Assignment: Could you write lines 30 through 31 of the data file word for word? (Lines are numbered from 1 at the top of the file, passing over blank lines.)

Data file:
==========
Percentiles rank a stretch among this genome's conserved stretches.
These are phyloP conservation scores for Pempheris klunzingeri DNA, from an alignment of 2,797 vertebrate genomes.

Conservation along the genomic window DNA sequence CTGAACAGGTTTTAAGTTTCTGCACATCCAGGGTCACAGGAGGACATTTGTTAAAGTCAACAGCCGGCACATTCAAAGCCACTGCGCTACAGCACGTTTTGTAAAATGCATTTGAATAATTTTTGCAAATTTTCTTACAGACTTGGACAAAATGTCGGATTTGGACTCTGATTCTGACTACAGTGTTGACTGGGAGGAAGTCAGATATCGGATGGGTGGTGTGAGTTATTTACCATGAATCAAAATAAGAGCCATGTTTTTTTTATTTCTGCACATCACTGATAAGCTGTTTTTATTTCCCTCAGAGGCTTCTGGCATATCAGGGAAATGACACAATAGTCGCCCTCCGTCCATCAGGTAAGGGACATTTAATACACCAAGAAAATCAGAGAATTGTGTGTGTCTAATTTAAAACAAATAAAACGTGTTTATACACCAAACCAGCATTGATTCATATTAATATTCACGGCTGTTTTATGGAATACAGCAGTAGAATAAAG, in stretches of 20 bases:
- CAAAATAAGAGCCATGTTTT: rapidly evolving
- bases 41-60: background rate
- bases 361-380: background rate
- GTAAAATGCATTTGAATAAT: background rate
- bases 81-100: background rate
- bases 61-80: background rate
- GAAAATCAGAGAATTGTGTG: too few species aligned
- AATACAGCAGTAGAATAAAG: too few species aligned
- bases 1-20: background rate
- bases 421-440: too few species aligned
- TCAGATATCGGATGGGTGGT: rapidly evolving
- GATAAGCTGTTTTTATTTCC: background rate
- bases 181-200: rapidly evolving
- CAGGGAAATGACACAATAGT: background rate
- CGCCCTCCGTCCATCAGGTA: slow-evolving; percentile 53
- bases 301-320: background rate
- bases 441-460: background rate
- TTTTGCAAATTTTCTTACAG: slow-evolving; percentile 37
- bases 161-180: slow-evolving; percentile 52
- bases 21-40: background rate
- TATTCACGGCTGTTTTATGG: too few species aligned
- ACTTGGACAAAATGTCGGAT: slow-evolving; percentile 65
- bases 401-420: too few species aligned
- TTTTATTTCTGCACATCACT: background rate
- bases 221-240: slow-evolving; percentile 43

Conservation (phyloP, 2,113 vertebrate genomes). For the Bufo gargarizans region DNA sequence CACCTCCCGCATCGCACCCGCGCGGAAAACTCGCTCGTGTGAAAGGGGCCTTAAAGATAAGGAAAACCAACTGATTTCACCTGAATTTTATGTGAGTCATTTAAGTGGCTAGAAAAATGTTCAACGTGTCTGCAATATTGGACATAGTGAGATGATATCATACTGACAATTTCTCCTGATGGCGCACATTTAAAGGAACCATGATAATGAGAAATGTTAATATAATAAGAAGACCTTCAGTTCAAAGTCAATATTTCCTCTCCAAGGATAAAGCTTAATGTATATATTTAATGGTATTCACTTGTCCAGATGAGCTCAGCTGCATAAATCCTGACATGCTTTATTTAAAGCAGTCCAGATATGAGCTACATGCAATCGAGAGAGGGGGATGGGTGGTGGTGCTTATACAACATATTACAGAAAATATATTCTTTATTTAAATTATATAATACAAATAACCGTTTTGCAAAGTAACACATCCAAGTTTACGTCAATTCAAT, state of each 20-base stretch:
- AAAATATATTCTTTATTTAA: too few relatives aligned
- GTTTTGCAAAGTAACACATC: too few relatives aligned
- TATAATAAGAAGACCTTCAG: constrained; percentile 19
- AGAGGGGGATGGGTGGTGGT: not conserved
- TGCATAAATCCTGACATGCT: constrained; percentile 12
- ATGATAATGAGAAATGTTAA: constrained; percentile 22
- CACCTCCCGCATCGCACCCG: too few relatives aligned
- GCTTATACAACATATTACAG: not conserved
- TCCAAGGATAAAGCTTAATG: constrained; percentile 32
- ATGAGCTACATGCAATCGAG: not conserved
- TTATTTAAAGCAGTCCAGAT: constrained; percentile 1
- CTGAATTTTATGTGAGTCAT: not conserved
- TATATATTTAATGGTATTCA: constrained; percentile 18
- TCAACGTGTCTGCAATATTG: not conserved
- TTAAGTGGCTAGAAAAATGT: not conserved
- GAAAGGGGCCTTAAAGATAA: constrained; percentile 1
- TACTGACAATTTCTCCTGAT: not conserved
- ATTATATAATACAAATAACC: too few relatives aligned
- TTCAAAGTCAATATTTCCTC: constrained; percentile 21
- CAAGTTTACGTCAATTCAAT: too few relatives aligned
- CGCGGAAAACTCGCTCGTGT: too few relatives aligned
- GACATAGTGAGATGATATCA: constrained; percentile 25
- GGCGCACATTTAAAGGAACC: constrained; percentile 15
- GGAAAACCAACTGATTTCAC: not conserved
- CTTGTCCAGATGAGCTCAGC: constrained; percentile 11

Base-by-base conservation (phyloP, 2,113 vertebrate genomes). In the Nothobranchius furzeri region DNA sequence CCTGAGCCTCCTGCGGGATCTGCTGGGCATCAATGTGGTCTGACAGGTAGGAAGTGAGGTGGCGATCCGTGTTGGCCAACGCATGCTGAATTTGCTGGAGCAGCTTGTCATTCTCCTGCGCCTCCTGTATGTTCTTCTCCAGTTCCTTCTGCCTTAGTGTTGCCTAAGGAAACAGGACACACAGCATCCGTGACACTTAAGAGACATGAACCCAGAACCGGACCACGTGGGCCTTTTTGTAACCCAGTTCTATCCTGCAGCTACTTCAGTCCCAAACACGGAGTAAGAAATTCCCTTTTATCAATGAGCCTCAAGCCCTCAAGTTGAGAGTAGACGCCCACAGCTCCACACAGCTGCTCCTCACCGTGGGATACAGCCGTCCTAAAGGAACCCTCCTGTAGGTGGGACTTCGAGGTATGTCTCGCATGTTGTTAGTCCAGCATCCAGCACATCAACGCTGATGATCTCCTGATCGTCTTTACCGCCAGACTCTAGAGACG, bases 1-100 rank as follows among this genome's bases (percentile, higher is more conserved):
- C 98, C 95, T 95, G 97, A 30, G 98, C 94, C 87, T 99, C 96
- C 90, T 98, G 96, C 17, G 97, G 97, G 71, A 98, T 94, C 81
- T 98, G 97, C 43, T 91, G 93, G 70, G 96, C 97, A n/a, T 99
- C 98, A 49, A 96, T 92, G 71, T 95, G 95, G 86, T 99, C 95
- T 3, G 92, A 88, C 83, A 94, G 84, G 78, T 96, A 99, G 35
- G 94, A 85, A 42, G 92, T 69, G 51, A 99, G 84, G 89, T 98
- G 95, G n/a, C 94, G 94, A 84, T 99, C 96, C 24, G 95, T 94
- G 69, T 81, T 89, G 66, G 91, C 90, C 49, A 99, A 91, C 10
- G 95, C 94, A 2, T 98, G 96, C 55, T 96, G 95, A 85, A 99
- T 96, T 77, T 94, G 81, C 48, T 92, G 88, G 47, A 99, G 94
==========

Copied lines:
- AAAATATATTCTTTATTTAA: too few relatives aligned
- GTTTTGCAAAGTAACACATC: too few relatives aligned